Saturday, October 11, 2014

Rattus - A Deadly Review

Hi everybody!

Welcome back to another review. I am going to talk about a game I bought on a whim after watching Zee Garcia's Top 100 Games. Watching those videos, though entertaining, is pretty bad for my wallet. Today I will discuss Rattus by Henrik and Ase Berg. So without any more chatter let's get right into the review.
Those Are Some Cute Rats

 Rattus takes place in Europe during the time of the Black Death. The plague ended up killing a third of the human population. The mechanics of Rattus reflect the fear and the survival instinct of humanity. The game, at its heart, is not an area control game, but more focused on influence. Each player picks a color of cube to play, this is their population. A series of purple rimmed rat tokens are spread across Europe, and then the Man in Black (a physical representation of the Black Death) is placed randomly on the board. The rats hold all kinds of information on the underside of the chits. They instruct the players which part of the populace dies from the plague when the Man in Black comes to town. Once the plague and rat pieces are placed the players will place their starting populace, which is a similar process to the start of Settlers of Catan.
Surviving the Plague
After setup and a starting player is determined the game begins. The active player begins with taking a character tile either from the stock or from another player. Each character has their own special ability and class symbol. The class symbols come into play later on though when the plague comes calling. Now a player may use any of his character abilities, it is possible to have more than one, and then place his new populace cubes. The cubes that are placed are the same amount of rat tokens in a given region, if there are 2 rats in Italy the player may add 2 cubes to Italy. Next comes the terrible part - the player must then move the Man in Black and resolve the plague in that region. The Man in Black moves one space to any region that is adjacent to where he currently resides. The player than spreads the plague by adding rat tokens to the surrounding areas. Now the populace starts to dwindle down. Players begin to flip over rat tokens in the Man in Black's region. The rats show which cubes die off by targeting players that control certain characters, the player with the most cubes in that location, or even all players.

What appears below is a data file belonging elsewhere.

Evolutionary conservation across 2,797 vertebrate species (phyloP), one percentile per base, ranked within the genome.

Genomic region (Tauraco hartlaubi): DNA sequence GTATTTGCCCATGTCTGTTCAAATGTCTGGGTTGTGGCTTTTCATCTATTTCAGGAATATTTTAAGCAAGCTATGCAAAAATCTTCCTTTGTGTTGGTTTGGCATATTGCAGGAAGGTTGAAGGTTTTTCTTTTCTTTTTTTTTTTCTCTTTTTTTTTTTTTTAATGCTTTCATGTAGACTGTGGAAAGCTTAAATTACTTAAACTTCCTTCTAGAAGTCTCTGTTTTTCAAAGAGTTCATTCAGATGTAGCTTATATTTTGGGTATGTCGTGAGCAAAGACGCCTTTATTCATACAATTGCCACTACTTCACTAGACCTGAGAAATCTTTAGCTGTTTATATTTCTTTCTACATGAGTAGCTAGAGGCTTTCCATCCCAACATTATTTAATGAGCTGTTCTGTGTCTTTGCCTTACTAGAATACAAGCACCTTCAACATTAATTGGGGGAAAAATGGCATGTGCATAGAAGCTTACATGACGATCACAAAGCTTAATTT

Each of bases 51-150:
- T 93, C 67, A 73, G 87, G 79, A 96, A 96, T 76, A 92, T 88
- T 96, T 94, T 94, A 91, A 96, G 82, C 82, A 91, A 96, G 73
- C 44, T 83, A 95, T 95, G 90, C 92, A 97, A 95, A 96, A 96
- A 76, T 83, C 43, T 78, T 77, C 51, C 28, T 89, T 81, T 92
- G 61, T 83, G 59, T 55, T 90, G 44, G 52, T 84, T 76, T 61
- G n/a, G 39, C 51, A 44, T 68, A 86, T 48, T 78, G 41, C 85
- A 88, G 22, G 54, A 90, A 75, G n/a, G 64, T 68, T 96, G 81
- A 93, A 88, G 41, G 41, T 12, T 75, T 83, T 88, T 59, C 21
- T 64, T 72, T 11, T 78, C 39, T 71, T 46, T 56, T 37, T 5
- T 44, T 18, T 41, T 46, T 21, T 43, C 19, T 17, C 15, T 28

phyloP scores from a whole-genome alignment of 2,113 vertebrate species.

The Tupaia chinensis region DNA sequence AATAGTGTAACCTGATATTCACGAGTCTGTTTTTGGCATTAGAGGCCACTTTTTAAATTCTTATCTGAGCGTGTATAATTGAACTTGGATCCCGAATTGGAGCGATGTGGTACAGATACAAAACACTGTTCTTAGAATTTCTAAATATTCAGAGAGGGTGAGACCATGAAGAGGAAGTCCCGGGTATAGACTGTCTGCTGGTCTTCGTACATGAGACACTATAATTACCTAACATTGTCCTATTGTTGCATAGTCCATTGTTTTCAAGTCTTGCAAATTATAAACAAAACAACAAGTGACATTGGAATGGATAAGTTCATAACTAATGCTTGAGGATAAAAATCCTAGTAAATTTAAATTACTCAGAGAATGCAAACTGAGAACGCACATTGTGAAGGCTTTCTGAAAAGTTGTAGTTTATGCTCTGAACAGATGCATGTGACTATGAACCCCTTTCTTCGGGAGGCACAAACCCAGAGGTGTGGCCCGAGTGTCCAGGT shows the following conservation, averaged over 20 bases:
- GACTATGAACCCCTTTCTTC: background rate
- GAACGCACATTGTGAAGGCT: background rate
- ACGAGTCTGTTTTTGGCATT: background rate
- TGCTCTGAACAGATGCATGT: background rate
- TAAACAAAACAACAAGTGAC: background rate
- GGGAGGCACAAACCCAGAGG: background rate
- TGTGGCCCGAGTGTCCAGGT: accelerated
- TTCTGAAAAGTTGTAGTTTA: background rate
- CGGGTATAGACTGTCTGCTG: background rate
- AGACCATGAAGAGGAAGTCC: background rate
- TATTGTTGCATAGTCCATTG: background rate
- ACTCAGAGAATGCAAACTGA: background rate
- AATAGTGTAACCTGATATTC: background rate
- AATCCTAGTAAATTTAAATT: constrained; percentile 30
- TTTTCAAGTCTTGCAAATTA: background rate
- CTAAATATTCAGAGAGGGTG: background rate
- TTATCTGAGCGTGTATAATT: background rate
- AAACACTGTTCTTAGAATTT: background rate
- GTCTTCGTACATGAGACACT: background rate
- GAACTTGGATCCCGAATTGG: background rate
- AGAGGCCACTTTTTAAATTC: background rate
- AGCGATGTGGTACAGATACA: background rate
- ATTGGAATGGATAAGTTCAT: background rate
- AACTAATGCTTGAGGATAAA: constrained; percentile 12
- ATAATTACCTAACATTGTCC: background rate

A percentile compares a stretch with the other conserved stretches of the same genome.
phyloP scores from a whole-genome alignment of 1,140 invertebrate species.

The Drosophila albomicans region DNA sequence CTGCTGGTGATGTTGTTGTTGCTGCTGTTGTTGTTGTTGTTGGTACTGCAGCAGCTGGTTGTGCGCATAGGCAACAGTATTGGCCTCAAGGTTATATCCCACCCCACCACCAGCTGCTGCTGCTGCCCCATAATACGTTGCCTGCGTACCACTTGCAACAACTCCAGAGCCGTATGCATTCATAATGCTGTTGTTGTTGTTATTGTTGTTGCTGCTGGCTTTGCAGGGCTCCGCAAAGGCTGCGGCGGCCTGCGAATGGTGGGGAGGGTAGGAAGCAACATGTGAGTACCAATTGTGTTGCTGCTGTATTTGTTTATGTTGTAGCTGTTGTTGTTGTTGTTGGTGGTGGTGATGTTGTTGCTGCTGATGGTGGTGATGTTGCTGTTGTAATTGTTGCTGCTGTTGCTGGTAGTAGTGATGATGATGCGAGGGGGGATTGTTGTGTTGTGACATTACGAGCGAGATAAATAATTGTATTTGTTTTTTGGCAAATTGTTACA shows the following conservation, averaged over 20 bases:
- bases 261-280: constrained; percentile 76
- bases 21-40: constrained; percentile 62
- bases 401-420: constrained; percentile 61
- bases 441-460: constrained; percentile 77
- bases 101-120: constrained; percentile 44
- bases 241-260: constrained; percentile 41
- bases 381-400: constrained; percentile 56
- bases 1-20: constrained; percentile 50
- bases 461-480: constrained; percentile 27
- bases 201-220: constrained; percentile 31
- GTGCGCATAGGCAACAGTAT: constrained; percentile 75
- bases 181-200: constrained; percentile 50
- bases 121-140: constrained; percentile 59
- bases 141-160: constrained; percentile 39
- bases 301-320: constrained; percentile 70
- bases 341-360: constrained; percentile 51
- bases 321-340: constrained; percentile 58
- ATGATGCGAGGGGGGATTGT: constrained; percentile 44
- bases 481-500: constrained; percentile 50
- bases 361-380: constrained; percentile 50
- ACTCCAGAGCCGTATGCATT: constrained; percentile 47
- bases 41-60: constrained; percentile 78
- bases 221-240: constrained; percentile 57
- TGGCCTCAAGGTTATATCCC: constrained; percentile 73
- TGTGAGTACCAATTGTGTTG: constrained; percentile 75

And Everything Falls Apart
The token shows the minimum number of cubes needed in order to trigger and how much of the populace dies as represented by the character symbols, an A for all, and an M for the majority holder. Rats in a region are resolved until there are either no more rats or population cubes in the region, once that ends the turn passes.

The game also has two end conditions; either no new rat tokens can be placed or one player has placed all of their populace on the board. When this happens all other players, skipping the one that triggers the end game, takes one last turn in reverse order and then all remaining rats are triggered and resolved across the board. The player with the most remaining populace is the winner.